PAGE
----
In and around the battlefronts of Atlanta and Petersburg (and nearby Richmond), anticipation and apprehension is in the air. News of the Union victory in Mobile Bay is filtering out. With the shuttering of the port of Mobile, the Federals have further tightened their encirclement around the South.
The strangling of the Confederacy involves that which is most crucial for the South’s survival: industry, trade, economy, land, food, black slaves, and white men of fighting age.
The industrial output of the South, already of a small scale compared to the North, is now limited to production of weapons and munitions. Atlanta, a military industrial hub, seems certain to fall to the Union within days or weeks.
The effective capture of Mobile (even though the Union opts not to occupy the city) shuts down most of what little trade Confederate blockade runners had managed to carry out.
Stunted industrial output and trade, resulting in long-running, soaring inflation, has left the Southern economy in shambles.
With much of the South’s land now under Union control, and most able-bodied white men in the army, agricultural production of food crops is scarce at a very time when winter is not that far away. Hunger in the army and on the home front, a significant problem the prior winter, promises to be even more so this coming winter. Making matters worse, Union forces are clashing with Confederate forces in the fertile Shenandoah Valley of Virginia, an area where much-needed food supplies are growing.
Worse yet, slaves are escaping behind Union lines by the thousands every month, further hampering field work.
But perhaps the most gut-wrenching insult of all is the growing masses of Confederate army deserters. Men by the growing thousands, despairing of an unjust war in which the poor are fighting to preserve the slave riches of the wealthy, and desperate to assist their hungry families on the home front, are putting down their arms and returning to their homes.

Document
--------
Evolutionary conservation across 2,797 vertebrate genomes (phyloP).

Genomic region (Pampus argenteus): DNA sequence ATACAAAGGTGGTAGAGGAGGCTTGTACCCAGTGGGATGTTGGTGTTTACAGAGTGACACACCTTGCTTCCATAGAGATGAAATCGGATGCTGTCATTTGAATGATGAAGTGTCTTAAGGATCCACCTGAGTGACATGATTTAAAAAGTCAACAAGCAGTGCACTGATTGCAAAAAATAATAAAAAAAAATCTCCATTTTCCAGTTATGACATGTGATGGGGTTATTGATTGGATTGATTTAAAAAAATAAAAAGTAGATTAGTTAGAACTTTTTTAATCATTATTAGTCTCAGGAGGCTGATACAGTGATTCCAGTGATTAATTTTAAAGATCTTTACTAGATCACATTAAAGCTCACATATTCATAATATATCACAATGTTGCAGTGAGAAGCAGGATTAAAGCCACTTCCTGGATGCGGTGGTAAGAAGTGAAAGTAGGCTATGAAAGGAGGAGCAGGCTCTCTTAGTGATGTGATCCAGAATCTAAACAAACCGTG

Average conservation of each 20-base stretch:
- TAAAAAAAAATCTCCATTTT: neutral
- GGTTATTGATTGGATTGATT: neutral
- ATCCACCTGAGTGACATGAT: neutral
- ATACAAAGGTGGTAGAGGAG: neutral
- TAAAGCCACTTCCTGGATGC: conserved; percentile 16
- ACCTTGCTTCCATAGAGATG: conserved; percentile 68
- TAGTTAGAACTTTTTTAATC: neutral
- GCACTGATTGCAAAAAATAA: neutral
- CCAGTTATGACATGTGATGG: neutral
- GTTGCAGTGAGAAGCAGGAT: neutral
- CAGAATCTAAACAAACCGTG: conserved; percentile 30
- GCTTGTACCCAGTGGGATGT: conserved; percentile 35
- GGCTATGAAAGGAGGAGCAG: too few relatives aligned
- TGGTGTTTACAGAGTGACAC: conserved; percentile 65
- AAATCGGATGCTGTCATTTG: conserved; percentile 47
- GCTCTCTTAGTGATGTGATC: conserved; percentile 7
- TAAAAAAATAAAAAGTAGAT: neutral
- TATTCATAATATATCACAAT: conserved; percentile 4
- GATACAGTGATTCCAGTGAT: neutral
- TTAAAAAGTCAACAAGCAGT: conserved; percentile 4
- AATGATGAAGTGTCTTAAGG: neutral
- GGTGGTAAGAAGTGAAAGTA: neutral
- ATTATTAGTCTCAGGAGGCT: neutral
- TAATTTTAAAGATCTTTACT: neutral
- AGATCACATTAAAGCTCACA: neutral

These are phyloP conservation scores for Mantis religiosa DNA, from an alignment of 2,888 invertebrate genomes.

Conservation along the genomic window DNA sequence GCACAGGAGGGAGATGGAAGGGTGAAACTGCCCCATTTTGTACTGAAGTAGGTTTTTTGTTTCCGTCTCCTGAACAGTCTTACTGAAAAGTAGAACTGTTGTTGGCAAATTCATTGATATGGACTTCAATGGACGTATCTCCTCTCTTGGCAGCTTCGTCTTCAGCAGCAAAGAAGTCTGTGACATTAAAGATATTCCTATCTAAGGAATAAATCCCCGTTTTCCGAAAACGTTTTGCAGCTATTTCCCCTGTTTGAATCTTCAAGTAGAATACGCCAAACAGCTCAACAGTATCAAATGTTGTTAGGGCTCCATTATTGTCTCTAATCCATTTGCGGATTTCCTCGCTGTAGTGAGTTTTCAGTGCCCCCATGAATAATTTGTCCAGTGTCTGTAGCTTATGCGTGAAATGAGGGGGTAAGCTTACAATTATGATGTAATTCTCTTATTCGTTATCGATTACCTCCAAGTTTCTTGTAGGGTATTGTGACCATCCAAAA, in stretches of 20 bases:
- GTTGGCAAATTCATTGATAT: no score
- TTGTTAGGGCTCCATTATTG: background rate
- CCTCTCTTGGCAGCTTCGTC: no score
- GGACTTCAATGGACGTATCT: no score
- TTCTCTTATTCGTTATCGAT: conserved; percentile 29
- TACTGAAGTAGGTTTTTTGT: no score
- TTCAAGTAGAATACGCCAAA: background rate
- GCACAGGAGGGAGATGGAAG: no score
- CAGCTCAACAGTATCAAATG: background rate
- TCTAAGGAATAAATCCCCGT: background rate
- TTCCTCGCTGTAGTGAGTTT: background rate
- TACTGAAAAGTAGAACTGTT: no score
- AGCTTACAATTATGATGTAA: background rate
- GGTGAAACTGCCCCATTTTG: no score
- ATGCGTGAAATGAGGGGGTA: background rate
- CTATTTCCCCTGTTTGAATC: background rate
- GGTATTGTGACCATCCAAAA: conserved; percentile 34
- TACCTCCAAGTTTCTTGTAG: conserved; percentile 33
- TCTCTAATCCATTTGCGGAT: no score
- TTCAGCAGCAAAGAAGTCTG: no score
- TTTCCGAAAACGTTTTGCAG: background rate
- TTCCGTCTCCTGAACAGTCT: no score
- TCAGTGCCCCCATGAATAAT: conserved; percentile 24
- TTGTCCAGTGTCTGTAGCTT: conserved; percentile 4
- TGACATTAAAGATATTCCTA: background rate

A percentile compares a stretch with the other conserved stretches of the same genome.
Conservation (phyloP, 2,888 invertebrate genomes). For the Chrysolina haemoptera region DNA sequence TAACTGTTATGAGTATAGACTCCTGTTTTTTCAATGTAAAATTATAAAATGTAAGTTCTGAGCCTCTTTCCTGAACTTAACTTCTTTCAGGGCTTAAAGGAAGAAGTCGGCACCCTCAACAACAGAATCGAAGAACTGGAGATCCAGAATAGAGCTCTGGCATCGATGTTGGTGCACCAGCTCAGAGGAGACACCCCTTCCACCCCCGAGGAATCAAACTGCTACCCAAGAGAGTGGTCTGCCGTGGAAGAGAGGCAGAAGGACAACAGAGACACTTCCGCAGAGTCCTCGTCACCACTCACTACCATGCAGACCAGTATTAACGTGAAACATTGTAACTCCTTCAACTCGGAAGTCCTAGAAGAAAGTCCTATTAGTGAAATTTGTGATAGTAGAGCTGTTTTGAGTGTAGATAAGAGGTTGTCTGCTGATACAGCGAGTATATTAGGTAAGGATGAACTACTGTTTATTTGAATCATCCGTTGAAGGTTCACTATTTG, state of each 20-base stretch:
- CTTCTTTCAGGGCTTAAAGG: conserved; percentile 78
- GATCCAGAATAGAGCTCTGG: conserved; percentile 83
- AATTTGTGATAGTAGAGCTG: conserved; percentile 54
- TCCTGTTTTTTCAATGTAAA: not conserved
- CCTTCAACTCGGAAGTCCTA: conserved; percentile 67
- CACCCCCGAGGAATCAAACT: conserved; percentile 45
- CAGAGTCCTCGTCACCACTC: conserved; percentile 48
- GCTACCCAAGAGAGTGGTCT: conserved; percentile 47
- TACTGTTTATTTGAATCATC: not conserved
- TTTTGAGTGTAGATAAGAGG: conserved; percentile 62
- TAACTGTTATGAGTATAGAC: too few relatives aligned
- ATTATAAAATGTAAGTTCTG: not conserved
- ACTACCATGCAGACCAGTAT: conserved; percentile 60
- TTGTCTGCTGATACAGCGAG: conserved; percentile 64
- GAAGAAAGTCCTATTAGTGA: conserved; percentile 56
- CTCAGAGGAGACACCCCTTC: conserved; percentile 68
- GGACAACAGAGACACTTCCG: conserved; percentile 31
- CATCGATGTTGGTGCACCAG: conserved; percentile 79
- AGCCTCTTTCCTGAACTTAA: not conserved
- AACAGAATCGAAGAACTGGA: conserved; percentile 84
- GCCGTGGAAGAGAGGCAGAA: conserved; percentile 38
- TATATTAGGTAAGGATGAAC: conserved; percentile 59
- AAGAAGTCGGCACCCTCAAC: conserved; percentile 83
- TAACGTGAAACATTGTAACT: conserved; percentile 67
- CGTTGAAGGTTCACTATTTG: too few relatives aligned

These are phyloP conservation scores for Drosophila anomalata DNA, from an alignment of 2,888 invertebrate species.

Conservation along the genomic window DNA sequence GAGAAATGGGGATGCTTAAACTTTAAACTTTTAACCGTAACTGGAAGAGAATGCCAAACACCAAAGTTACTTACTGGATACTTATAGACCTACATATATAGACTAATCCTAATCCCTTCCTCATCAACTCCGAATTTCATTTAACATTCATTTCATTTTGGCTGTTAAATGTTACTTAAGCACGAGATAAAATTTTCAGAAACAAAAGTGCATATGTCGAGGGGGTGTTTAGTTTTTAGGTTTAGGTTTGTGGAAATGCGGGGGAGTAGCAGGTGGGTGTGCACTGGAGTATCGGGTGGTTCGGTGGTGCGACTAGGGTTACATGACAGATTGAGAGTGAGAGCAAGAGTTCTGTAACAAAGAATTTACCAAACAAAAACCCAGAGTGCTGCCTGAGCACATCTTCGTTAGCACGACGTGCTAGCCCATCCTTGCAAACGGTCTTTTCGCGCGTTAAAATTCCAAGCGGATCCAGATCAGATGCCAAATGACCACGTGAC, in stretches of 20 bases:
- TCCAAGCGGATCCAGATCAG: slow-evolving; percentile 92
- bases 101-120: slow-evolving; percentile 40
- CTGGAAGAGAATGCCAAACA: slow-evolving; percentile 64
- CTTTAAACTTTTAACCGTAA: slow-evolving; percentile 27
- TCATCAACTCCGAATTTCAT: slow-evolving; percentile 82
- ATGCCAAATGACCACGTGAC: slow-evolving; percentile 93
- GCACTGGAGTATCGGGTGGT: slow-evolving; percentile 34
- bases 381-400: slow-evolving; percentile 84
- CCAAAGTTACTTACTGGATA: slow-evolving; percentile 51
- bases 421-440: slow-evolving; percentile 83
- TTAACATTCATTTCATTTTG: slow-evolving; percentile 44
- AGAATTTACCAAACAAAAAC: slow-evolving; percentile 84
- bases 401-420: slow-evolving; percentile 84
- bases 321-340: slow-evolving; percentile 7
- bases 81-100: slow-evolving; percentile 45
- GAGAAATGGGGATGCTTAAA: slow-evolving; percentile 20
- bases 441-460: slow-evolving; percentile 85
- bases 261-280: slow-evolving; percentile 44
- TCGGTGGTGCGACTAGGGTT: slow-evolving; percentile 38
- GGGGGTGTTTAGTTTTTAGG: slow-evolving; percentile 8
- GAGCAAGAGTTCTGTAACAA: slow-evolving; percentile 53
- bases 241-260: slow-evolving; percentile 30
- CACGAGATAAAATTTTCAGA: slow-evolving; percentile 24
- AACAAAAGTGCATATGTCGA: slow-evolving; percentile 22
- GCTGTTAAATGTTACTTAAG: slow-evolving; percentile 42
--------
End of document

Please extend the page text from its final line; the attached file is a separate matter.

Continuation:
A notice in today’s Richmond Times Dispatch of the arrest of a deserter offers a glimpse of the crisis of the problem:
A man named O. H. Hobson, member of company K, 9th Virginia infantry, was committed to Castle Thunder yesterday on the charge of desertion from the Confederate service. This is the sixth time Hobson has been guilty of desertion. On two other occasions, when his conduct had been seriously decided on by court-martials, he escaped punishment by the clemency offered in the President‘s proclamations.
Hobson is fortunate in that he has not yet been hanged for his crimes. Perhaps next time he shall not be so lucky.
Also this day, the Vermont Journal publishes a short notice of the death of a Baptist layman, Nelson O. Cook, who was wounded in the Battle of Cold Harbor and subsequently died of his injuries.
In Hospital, June 7th, of wounds received by a sharpshooter on the battlefield of Coal Harbor, Nelson O. Cook, of Weston, of Co. H, 10th Reg’t Vt. Vols., aged 40 years.
The deceased was a brave soldier and a kind husband and father. He has left a widow and two children to mourn his loss. His funeral services were attended in the Baptist meeting house in Weston. Sermon by the pastor, Rev. T. B. Eastman. Text, Job 7:10, “He shall return no more to his house, neither shall his place know him any more.
Cook is but one of many tens of thousands who have died fighting the Rebellion.
So many deaths, and yet the war drags onward and onward, ever so slowly. Although in a stranglehold, the Confederacy’s elites, including Southern Baptist leaders, seem determined to fight to the last man (not counting their own lives, in most instances) in order to preserve their privileges, riches and “rights”–that is, the God-ordained institutions of white supremacy and black slavery that, prior to the war, had created vast wealth largely controlled by a relative handful of slaveholders.
Sources: Sean H. Vanatta and Dan Du, “Civil War Industry and Manufacturing,” New Georgia Encyclopedia (link); “Arrest of a Deserter,” Richmond Daily Dispatch, August 6, 1864 (link); “Nelson O. Cook,” Vermont Journal, August 6, 1864, from VermontCivilWar.org Database (link); Roger L. Ransom, University of California, “The Economics of the Civil War” (link); Robert E. Gallman, University of North Carolina, “Trends in the Size Distribution of Wealth in the Nineteenth Century: Some Speculations” (link)